The island’s economy continues to be damaged by under-performing air links, say Guernsey Chamber and the IoD. In a joint statement they say this is demonstrated by the recently reported decline in passenger numbers which do not reflect trends seen elsewhere.
‘Guernsey air traffic has consistently underperformed the UK and other Crown dependencies since 2010. Air traffic is now lower than at any time since 2008, while in Jersey, the Isle of Man and the UK, air traffic figures are higher than at any time since 2008. It seems unlikely that the Guernsey downturn is the result of cyclical factors given the substantial difference between our figures and those in the other jurisdictions with similar economies,’ says the joint statement. They point out that under performance has been especially evident since 2014, with Guernsey posting recurrent declines in traffic while other markets have recorded consistent growth.
‘While it is widely recognised from surveys and petitions that the high cost of air travel to Guernsey has inhibited travel by business, tourists, islanders and their friends/family, there has been a presumption by policy makers that high fares do not impact the amount people travel.
On the contrary, these long term air traffic figures show the damage that has been caused to the island’s air links by its failure to prioritise competitive fares and/or invest in the infrastructure to allow competitive operators to provide services from Guernsey.’
The business groups say that the figures released last week demonstrate real damage to economic activity resulting from a lack of competitive fares. ‘It also confirms that the existing strategy is neither acting as an economic enabler nor providing a sustainable service for the island. In order to maintain the island’s air links for the long term we first need to stop the decline in air traffic, which can only be achieved through competitive fares and investment in infrastructure. Competitive fares require infrastructure that allows for efficiencies of scale, public subsidies or both. Presently, the island appears to have neither.'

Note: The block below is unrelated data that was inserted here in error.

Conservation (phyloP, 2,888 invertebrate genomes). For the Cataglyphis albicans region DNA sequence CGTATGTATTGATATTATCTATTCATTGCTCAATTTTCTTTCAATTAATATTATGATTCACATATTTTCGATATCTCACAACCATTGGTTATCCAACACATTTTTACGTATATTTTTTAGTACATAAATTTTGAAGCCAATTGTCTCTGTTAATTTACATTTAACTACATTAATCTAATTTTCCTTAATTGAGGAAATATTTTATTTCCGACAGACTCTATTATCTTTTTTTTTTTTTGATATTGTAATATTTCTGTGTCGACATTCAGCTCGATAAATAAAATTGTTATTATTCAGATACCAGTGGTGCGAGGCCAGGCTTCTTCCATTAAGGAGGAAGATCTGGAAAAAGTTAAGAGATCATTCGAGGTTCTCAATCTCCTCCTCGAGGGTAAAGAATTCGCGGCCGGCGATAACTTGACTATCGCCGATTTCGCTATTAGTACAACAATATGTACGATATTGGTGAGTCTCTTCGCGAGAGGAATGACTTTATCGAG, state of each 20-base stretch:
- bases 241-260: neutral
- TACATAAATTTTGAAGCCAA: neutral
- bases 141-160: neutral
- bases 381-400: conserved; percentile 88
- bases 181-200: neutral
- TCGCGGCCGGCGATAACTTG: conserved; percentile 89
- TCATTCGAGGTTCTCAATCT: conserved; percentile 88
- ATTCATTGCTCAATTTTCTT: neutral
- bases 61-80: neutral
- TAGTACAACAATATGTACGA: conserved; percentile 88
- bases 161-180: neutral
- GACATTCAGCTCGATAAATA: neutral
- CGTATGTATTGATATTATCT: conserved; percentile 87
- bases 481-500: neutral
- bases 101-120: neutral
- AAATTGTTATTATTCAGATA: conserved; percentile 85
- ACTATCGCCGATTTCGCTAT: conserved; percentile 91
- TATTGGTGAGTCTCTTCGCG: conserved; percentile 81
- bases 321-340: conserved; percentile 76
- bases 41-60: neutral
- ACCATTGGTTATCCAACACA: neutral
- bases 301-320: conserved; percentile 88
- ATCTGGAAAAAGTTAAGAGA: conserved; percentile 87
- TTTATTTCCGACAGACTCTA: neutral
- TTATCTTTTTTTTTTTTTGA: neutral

The organisations welcome the gesture to freeze increases in landing charges but say this is unlikely to rectify the serious issue of falling numbers.
Nearly 500 survey respondents made clear recently in a joint questionnaire from both business groups that they believe competitively priced fares are the highest priority to address. The view that fare prices are the major factor behind the decline was also made clear in a Facebook survey in which some 7,000 respondents called for lower-priced fares.
‘Whilst freezing landing charges may make some difference in the long term, it vastly underestimates the need for investment in the air and sea infrastructure for Guernsey,’ said Chamber President Barrie Baxter. John Clacy, IoD Chairman said: ‘In the face of the continued decline in air passenger numbers it is clear that action and investment is needed. We strongly urge the States to identify air and sea infrastructure options to allow for a full and reasoned perspective on what the investment opportunities are.’
The business groups, who collectively employ more than half the island’s workforce, say ‘The current air transport strategy is just not working.’ They believe that the political approach to air links in recent years - which appears to have focussed on minimising the direct cost to the States, rather than on delivering to the social and economic needs of the island as a whole, has led to major under-investment in this area.
‘We need urgent action to address this decline in passenger numbers,’ they conclude.